It’s time for a NaNoWriMo update! Here’s what I’ve been up to since week one of National Novel Writing Month.
Seven years—let’s do this! Here’s my NaNoWriMo update for this week.
Interested in hosting a Write-In this year during NaNoWriMo? Write-Ins are a great way to meet writers in your community and provide a safe space for everyone to reach their word count goals during National Novel Writing Month.
That being said, there’s a lot of planning that goes behind this event. If you want to host a Write-In during NaNoWriMo, follow these steps so that your event is successful.
Just because we communicate in English doesn’t always mean we use punctuation the same way. Americans use a colon to denote time (4:30) while the British use a period (4.30). Titles such as Mr., Mrs., Ms. and Dr. all receive a period at the end in American English, while British English leaves off the punctuation mark.
And when it comes to single quotes or double quotes, we face the same problem of not being the same. Should you use single quotes or double quotes for dialogue, for quoting inside a quote, for scare quotes?
That depends on which side of the pond you live.
It’s tempting to write before NaNoWriMo, especially if you’re really excited about your next novel. However, writing your novel before November is against the rules—that is, if you want to win the National Novel Writing Month challenge.
Luckily, there’s plenty that you can write before NaNoWriMo begins. You can’t write your novel just yet, but you can write about your novel. Focus on finessing the plot, characters and setting of your story now so that you write with confidence during National Novel Writing Month.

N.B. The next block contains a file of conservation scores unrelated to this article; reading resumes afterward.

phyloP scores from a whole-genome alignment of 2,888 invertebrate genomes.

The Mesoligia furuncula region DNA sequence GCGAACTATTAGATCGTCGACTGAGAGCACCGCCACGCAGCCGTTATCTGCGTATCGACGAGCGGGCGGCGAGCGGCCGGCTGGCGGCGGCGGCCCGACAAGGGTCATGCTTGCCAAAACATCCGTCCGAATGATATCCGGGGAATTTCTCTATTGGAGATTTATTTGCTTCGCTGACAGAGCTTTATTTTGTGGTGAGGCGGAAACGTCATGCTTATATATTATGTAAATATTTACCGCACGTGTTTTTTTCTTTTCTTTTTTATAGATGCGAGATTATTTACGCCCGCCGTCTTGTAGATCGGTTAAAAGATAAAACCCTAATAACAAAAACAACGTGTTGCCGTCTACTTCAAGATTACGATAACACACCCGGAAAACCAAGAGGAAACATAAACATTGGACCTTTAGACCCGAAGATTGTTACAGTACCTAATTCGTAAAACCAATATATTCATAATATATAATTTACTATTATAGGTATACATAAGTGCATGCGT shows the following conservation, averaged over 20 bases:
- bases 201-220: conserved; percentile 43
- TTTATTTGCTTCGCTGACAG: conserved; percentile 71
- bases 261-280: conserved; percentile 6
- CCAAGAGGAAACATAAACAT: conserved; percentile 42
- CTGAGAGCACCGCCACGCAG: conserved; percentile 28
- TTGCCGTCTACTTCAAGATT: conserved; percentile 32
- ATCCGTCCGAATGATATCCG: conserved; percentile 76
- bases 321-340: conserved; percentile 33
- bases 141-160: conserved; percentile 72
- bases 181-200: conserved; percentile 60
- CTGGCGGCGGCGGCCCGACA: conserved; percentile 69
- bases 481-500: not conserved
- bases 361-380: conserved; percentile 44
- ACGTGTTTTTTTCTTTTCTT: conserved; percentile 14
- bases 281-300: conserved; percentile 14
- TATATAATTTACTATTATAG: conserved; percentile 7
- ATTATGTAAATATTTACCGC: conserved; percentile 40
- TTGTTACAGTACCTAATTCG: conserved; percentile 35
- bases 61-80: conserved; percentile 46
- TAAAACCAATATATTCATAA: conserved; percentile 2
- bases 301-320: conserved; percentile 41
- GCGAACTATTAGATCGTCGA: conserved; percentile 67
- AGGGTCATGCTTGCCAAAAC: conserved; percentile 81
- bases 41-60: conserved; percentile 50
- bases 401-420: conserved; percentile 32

It’s NaNoWriMo season, so chances are every writer is asking if you are a planner or pantser. And if you’re new to National Novel Writing Month, you have no clue what those words even mean.
Thank goodness you found this blog post!
Many people believe that you don’t need creativity to be successful. You’re either creative or analytical. You either prefer words or numbers. You either use your right brain or left brain more.
These people couldn’t be more wrong.
If you’re reading this blog post, chances are you want to be successful. And the act of wanting means that you lack that success in your life.
I have a secret: you have the power to be successful.
September 24 is National Punctuation Day! Discover what this literary holiday is and how you can celebrate this grammar day in punctuating fashion.
If you’re like me, you hesitate to take chances with your writing. What if it screws everything up? What if it goes nowhere? What if it’s a waste of time?
The most triumphant of tales follow a specific story arc that we as writers must replicate in order to be successful in writing our own books. Yet the most memorable of stories are those that take chances, ones that do something so different enough that it stands out as genius among a sea of shelves stocked with hardcover novels.
But how do we get there?
In the early years of my blog, I relied on StumbleUpon to spread the news about my latest blog post. Many blog referrals came from StumbleUpon who then continued to stumble upon more of my posts. I enjoyed showcasing that StumbleUpon icon at the bottom of each blog post next to the other social media sharing icons.
But then one day it disappeared.